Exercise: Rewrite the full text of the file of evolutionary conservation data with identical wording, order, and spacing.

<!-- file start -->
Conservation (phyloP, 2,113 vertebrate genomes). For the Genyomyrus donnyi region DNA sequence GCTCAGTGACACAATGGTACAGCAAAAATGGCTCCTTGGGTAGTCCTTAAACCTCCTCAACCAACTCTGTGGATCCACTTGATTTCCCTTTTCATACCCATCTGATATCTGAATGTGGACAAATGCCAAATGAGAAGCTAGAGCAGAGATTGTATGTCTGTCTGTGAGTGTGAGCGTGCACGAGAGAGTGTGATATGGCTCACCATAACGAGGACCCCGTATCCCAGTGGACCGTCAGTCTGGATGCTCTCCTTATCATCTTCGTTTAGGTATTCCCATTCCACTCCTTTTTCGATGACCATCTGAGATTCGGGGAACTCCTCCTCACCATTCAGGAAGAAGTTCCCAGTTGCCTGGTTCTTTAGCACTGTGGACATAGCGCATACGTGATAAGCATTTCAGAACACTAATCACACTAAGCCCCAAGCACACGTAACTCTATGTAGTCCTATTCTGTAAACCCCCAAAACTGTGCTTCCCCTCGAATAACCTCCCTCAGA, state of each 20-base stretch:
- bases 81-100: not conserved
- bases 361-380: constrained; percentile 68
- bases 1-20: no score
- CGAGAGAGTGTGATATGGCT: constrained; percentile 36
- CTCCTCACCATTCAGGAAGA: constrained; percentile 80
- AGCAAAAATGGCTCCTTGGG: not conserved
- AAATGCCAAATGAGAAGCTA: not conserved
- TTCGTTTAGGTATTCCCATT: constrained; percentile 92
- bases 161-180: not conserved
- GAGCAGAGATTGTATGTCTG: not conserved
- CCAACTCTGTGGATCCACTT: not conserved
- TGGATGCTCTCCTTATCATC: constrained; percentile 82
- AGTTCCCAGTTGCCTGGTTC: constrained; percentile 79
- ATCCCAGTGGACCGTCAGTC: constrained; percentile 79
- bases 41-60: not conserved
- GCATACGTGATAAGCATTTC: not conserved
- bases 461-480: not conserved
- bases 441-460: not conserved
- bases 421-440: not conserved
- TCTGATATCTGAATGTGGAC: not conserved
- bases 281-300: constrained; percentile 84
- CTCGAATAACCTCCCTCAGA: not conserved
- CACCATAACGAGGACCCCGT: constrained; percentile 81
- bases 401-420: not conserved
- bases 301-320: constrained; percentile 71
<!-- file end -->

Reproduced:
Conservation (phyloP, 2,113 vertebrate genomes). For the Genyomyrus donnyi region DNA sequence GCTCAGTGACACAATGGTACAGCAAAAATGGCTCCTTGGGTAGTCCTTAAACCTCCTCAACCAACTCTGTGGATCCACTTGATTTCCCTTTTCATACCCATCTGATATCTGAATGTGGACAAATGCCAAATGAGAAGCTAGAGCAGAGATTGTATGTCTGTCTGTGAGTGTGAGCGTGCACGAGAGAGTGTGATATGGCTCACCATAACGAGGACCCCGTATCCCAGTGGACCGTCAGTCTGGATGCTCTCCTTATCATCTTCGTTTAGGTATTCCCATTCCACTCCTTTTTCGATGACCATCTGAGATTCGGGGAACTCCTCCTCACCATTCAGGAAGAAGTTCCCAGTTGCCTGGTTCTTTAGCACTGTGGACATAGCGCATACGTGATAAGCATTTCAGAACACTAATCACACTAAGCCCCAAGCACACGTAACTCTATGTAGTCCTATTCTGTAAACCCCCAAAACTGTGCTTCCCCTCGAATAACCTCCCTCAGA, state of each 20-base stretch:
- bases 81-100: not conserved
- bases 361-380: constrained; percentile 68
- bases 1-20: no score
- CGAGAGAGTGTGATATGGCT: constrained; percentile 36
- CTCCTCACCATTCAGGAAGA: constrained; percentile 80
- AGCAAAAATGGCTCCTTGGG: not conserved
- AAATGCCAAATGAGAAGCTA: not conserved
- TTCGTTTAGGTATTCCCATT: constrained; percentile 92
- bases 161-180: not conserved
- GAGCAGAGATTGTATGTCTG: not conserved
- CCAACTCTGTGGATCCACTT: not conserved
- TGGATGCTCTCCTTATCATC: constrained; percentile 82
- AGTTCCCAGTTGCCTGGTTC: constrained; percentile 79
- ATCCCAGTGGACCGTCAGTC: constrained; percentile 79
- bases 41-60: not conserved
- GCATACGTGATAAGCATTTC: not conserved
- bases 461-480: not conserved
- bases 441-460: not conserved
- bases 421-440: not conserved
- TCTGATATCTGAATGTGGAC: not conserved
- bases 281-300: constrained; percentile 84
- CTCGAATAACCTCCCTCAGA: not conserved
- CACCATAACGAGGACCCCGT: constrained; percentile 81
- bases 401-420: not conserved
- bases 301-320: constrained; percentile 71